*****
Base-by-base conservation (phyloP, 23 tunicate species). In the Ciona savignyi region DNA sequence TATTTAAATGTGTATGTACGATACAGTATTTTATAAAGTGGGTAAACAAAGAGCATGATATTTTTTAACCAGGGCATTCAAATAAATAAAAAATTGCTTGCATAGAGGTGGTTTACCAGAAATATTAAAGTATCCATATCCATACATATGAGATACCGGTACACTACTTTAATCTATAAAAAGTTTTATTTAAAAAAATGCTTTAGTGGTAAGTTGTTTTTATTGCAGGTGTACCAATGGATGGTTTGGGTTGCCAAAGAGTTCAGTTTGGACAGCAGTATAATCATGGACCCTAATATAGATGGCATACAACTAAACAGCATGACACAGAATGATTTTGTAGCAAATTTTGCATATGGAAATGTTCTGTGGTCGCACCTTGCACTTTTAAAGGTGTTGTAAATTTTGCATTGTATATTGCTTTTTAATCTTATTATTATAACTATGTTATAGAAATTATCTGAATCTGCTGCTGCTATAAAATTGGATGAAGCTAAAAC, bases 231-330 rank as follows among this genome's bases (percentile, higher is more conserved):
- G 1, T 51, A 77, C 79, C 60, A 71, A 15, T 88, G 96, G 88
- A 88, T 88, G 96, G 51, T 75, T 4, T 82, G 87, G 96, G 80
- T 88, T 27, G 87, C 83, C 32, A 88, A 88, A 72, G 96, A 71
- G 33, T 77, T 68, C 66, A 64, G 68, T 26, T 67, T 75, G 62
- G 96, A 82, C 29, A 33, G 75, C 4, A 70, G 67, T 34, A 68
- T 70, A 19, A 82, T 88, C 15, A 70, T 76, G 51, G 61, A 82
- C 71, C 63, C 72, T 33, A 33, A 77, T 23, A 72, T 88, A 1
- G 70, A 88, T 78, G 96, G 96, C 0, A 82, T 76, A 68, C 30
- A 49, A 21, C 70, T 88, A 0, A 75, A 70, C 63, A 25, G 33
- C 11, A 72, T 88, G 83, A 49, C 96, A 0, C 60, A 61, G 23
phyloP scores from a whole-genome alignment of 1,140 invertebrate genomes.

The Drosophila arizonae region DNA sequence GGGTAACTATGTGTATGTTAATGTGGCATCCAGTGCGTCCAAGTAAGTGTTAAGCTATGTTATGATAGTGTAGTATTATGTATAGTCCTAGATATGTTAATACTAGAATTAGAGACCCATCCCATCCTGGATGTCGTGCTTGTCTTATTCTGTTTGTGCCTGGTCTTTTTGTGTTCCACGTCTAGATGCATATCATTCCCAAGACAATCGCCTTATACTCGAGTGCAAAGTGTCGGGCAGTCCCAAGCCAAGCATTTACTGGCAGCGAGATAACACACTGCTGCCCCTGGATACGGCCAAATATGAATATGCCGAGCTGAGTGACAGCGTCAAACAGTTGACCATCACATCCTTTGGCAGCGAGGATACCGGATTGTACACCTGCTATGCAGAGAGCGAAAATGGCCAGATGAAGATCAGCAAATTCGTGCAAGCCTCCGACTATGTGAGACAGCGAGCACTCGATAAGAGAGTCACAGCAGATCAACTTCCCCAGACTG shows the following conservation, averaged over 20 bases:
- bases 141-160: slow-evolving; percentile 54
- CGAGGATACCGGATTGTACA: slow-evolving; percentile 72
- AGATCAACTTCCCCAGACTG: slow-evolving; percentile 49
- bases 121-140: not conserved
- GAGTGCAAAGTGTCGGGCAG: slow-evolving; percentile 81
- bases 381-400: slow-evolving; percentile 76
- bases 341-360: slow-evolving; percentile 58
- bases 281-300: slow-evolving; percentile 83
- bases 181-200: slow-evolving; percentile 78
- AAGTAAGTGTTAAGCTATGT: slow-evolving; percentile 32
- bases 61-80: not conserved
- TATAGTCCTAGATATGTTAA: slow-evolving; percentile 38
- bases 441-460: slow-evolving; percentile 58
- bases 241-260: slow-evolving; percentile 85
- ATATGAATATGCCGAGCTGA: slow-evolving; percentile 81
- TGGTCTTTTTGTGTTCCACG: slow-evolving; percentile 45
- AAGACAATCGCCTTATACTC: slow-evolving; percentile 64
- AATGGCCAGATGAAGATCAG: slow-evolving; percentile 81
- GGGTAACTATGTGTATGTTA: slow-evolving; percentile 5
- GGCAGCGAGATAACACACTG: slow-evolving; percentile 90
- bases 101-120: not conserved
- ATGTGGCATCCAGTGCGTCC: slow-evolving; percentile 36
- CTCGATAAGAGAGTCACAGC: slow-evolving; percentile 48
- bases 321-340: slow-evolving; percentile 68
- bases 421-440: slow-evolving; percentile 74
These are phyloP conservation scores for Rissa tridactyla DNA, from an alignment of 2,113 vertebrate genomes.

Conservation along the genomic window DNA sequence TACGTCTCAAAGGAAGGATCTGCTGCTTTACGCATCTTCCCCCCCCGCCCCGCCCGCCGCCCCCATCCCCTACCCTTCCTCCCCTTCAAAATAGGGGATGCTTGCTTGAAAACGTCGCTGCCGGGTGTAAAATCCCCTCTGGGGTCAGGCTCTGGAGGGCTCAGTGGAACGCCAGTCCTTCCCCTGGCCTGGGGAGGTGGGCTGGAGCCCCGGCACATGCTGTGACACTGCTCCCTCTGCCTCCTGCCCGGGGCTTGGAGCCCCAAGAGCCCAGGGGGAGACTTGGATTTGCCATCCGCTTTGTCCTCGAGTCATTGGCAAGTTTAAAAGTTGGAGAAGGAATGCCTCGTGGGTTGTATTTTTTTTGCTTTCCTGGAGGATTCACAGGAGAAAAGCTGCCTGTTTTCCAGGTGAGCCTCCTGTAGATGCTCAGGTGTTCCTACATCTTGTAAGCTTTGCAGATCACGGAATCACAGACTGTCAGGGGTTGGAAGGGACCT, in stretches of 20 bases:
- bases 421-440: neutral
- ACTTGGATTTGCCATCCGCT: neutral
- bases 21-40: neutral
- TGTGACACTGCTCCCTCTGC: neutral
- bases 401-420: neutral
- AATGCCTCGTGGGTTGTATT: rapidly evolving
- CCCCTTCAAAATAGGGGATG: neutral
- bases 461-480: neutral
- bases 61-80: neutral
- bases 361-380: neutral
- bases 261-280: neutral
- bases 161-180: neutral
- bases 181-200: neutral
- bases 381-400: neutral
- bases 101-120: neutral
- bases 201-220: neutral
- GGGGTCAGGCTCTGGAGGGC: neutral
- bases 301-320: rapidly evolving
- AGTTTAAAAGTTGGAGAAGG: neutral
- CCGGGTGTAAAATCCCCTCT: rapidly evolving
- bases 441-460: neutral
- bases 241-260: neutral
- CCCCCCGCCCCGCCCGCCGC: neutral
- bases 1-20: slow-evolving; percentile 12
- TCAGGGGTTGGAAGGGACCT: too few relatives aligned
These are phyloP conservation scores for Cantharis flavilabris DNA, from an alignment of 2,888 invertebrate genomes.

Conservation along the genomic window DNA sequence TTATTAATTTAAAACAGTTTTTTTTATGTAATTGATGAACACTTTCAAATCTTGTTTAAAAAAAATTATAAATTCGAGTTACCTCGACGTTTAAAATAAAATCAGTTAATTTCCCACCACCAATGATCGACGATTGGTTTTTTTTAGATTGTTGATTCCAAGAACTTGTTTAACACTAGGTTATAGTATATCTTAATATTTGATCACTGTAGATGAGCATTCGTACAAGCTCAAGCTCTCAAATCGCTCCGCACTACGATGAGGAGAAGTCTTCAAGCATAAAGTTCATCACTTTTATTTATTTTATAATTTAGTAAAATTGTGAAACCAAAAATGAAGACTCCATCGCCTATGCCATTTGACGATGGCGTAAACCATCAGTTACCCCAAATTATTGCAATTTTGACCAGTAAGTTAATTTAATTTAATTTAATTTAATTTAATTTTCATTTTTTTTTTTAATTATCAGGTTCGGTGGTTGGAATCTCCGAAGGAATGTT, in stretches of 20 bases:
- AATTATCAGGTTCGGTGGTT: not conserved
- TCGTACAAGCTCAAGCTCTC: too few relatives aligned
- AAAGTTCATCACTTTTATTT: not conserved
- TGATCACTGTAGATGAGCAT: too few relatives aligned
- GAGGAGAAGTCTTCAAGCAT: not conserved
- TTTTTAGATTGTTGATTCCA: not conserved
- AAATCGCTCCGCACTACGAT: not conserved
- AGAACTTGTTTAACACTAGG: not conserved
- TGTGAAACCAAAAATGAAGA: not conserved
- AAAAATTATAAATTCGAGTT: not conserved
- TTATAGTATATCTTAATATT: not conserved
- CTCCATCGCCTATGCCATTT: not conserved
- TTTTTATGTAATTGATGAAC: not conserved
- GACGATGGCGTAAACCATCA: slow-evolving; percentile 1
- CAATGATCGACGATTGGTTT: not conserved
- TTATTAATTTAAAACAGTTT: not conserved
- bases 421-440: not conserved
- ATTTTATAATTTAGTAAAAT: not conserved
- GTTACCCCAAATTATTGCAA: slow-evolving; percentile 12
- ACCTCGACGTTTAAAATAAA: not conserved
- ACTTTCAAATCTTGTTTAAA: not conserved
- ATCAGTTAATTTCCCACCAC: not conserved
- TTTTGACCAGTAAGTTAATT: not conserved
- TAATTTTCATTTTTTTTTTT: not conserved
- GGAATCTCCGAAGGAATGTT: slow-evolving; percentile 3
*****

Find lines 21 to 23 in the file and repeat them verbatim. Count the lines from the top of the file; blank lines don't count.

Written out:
- bases 281-300: slow-evolving; percentile 83
- bases 181-200: slow-evolving; percentile 78
- AAGTAAGTGTTAAGCTATGT: slow-evolving; percentile 32